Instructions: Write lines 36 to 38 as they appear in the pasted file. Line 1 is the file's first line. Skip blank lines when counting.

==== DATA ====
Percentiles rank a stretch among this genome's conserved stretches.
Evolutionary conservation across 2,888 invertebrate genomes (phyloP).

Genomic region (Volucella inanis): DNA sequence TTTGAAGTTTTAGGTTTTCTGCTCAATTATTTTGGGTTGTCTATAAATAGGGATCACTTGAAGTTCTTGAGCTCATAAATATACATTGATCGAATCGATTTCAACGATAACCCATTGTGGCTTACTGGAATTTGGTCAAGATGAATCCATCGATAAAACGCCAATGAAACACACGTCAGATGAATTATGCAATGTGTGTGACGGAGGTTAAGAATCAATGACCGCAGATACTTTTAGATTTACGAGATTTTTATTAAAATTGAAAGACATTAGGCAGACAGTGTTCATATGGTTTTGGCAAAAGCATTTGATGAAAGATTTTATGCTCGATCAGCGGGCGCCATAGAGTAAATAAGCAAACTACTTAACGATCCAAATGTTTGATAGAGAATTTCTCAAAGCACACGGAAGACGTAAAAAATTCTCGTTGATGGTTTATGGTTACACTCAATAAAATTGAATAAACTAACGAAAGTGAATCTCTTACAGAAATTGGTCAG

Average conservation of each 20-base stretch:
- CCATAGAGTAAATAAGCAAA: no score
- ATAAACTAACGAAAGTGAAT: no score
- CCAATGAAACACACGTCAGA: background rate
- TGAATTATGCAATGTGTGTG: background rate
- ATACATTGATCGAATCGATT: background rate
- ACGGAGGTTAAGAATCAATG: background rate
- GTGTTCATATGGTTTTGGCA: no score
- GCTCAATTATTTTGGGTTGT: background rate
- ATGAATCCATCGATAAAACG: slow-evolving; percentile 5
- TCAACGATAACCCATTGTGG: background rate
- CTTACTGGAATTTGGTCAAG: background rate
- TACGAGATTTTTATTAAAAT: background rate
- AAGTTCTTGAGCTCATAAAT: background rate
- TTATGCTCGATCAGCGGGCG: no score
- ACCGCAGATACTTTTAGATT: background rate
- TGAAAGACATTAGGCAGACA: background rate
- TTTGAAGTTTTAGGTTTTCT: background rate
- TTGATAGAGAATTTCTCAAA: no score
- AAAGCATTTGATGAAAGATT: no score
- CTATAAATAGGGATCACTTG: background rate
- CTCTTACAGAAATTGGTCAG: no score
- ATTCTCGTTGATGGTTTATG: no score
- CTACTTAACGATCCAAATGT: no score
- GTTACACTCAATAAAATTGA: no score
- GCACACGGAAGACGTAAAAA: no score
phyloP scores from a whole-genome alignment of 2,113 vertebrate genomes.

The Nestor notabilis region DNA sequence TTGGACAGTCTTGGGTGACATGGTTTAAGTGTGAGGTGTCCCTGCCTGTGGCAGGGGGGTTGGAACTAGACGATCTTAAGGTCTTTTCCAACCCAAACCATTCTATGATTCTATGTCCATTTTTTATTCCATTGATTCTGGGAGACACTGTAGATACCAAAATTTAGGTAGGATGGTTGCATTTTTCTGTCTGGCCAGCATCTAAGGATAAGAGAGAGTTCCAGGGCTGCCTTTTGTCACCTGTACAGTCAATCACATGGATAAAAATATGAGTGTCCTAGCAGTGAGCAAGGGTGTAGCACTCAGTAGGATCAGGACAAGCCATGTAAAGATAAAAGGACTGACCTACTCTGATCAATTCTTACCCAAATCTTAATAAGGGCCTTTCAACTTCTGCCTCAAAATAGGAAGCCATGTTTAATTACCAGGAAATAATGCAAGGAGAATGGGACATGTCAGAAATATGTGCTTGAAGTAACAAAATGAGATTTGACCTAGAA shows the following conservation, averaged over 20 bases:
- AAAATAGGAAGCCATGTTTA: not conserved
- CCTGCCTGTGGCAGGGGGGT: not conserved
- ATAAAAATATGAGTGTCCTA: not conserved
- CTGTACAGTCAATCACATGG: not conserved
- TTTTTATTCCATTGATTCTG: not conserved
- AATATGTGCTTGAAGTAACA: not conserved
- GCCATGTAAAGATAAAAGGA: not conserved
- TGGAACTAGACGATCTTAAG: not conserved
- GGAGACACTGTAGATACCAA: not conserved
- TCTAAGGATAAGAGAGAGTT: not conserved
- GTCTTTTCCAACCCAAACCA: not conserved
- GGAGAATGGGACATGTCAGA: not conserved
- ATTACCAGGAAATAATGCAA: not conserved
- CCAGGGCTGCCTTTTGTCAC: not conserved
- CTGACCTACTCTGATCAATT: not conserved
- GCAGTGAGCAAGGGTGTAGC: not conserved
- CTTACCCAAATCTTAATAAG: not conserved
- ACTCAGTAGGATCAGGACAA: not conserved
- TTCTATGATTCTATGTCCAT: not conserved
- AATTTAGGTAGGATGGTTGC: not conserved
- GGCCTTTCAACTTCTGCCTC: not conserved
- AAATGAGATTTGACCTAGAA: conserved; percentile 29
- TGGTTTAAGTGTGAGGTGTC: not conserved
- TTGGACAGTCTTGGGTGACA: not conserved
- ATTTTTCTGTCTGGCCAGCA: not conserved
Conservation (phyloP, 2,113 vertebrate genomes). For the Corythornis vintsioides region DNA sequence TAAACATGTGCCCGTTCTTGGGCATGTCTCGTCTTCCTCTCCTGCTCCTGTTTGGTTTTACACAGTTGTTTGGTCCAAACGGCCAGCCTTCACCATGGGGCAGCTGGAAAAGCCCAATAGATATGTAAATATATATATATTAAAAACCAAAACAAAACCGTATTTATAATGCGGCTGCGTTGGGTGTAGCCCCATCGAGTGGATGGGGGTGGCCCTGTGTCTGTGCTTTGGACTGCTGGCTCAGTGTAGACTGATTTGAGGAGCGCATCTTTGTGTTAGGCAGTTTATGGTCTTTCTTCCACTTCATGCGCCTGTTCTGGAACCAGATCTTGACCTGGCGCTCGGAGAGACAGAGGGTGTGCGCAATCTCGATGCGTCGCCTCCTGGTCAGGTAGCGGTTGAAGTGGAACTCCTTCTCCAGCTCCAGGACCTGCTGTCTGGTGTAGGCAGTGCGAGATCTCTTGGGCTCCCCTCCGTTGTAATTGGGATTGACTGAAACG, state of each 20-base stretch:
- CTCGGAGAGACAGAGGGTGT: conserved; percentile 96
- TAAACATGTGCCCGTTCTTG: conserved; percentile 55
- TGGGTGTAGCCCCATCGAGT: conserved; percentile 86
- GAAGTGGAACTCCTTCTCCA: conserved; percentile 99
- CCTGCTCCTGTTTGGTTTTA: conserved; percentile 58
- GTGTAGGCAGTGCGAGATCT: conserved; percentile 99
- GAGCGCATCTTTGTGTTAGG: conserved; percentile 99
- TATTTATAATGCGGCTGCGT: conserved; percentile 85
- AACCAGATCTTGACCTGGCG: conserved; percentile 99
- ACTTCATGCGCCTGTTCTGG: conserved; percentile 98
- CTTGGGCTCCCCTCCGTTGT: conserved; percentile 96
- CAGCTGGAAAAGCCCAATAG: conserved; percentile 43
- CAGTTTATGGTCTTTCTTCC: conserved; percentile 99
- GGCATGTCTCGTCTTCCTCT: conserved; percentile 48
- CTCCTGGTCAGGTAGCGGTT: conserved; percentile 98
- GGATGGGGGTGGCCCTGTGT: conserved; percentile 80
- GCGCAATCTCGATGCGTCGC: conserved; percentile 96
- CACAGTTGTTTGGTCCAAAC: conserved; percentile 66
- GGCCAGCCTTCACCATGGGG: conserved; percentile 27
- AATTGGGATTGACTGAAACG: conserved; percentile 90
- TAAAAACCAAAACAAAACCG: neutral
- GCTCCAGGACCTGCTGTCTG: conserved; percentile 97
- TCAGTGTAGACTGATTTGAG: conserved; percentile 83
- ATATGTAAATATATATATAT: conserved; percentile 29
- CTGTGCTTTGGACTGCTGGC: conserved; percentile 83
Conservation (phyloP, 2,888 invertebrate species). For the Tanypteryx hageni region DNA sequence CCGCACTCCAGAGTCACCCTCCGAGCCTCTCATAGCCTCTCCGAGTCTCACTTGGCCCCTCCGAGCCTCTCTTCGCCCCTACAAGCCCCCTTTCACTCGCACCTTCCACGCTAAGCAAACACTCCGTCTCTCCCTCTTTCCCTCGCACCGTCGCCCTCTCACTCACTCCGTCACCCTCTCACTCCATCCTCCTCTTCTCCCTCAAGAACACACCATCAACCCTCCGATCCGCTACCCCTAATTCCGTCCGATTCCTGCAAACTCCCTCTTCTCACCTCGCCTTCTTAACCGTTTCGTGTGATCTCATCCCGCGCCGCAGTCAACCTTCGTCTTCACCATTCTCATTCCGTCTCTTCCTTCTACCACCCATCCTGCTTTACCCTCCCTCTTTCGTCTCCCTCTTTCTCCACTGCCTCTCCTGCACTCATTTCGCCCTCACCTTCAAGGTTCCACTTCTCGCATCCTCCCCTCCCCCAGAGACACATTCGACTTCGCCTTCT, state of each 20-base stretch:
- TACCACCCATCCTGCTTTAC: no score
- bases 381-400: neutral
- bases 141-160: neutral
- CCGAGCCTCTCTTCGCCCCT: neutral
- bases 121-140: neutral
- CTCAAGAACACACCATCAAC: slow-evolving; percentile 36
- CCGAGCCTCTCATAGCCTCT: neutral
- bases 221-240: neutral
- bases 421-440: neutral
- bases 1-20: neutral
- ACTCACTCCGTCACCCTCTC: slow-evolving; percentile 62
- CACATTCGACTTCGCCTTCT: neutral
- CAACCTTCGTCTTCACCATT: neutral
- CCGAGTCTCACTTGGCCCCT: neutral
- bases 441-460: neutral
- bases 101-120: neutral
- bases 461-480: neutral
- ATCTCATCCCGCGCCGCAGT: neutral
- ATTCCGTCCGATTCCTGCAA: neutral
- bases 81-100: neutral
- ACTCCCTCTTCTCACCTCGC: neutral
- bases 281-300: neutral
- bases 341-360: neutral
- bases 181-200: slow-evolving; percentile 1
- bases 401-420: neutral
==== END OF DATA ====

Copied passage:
- TTTTTATTCCATTGATTCTG: not conserved
- AATATGTGCTTGAAGTAACA: not conserved
- GCCATGTAAAGATAAAAGGA: not conserved